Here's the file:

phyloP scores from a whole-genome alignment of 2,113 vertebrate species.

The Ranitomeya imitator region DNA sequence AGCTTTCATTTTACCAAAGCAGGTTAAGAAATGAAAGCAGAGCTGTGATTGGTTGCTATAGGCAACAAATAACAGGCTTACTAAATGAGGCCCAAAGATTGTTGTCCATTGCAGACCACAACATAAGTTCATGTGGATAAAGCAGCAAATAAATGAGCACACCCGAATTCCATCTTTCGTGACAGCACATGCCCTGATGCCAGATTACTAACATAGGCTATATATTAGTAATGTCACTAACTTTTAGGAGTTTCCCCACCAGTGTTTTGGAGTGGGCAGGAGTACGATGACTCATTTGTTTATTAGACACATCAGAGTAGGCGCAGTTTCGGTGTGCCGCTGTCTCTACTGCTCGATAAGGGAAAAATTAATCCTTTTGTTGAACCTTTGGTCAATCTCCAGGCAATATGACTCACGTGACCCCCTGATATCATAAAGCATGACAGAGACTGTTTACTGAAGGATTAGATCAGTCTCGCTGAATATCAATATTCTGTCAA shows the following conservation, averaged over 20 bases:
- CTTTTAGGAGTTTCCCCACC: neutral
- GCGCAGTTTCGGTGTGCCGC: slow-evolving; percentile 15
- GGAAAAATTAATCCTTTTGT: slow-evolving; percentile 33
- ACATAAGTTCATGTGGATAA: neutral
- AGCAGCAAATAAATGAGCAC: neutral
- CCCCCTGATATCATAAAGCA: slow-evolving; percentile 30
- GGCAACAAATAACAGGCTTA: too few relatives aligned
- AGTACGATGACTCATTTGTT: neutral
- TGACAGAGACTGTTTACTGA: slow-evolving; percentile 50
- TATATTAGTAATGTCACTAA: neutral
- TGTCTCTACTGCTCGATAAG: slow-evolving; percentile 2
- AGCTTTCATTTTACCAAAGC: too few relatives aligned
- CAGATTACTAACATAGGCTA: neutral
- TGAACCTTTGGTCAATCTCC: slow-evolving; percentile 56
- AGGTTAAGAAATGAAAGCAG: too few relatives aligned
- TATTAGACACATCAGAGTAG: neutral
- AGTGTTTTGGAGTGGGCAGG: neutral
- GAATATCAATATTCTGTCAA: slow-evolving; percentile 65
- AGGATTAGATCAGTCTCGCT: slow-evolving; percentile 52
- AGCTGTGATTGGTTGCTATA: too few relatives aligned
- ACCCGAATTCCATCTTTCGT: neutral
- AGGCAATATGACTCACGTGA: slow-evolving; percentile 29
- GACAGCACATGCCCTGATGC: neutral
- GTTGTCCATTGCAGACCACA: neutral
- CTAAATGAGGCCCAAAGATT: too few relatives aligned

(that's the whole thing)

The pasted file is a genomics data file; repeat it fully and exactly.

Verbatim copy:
phyloP scores from a whole-genome alignment of 2,113 vertebrate species.

The Ranitomeya imitator region DNA sequence AGCTTTCATTTTACCAAAGCAGGTTAAGAAATGAAAGCAGAGCTGTGATTGGTTGCTATAGGCAACAAATAACAGGCTTACTAAATGAGGCCCAAAGATTGTTGTCCATTGCAGACCACAACATAAGTTCATGTGGATAAAGCAGCAAATAAATGAGCACACCCGAATTCCATCTTTCGTGACAGCACATGCCCTGATGCCAGATTACTAACATAGGCTATATATTAGTAATGTCACTAACTTTTAGGAGTTTCCCCACCAGTGTTTTGGAGTGGGCAGGAGTACGATGACTCATTTGTTTATTAGACACATCAGAGTAGGCGCAGTTTCGGTGTGCCGCTGTCTCTACTGCTCGATAAGGGAAAAATTAATCCTTTTGTTGAACCTTTGGTCAATCTCCAGGCAATATGACTCACGTGACCCCCTGATATCATAAAGCATGACAGAGACTGTTTACTGAAGGATTAGATCAGTCTCGCTGAATATCAATATTCTGTCAA shows the following conservation, averaged over 20 bases:
- CTTTTAGGAGTTTCCCCACC: neutral
- GCGCAGTTTCGGTGTGCCGC: slow-evolving; percentile 15
- GGAAAAATTAATCCTTTTGT: slow-evolving; percentile 33
- ACATAAGTTCATGTGGATAA: neutral
- AGCAGCAAATAAATGAGCAC: neutral
- CCCCCTGATATCATAAAGCA: slow-evolving; percentile 30
- GGCAACAAATAACAGGCTTA: too few relatives aligned
- AGTACGATGACTCATTTGTT: neutral
- TGACAGAGACTGTTTACTGA: slow-evolving; percentile 50
- TATATTAGTAATGTCACTAA: neutral
- TGTCTCTACTGCTCGATAAG: slow-evolving; percentile 2
- AGCTTTCATTTTACCAAAGC: too few relatives aligned
- CAGATTACTAACATAGGCTA: neutral
- TGAACCTTTGGTCAATCTCC: slow-evolving; percentile 56
- AGGTTAAGAAATGAAAGCAG: too few relatives aligned
- TATTAGACACATCAGAGTAG: neutral
- AGTGTTTTGGAGTGGGCAGG: neutral
- GAATATCAATATTCTGTCAA: slow-evolving; percentile 65
- AGGATTAGATCAGTCTCGCT: slow-evolving; percentile 52
- AGCTGTGATTGGTTGCTATA: too few relatives aligned
- ACCCGAATTCCATCTTTCGT: neutral
- AGGCAATATGACTCACGTGA: slow-evolving; percentile 29
- GACAGCACATGCCCTGATGC: neutral
- GTTGTCCATTGCAGACCACA: neutral
- CTAAATGAGGCCCAAAGATT: too few relatives aligned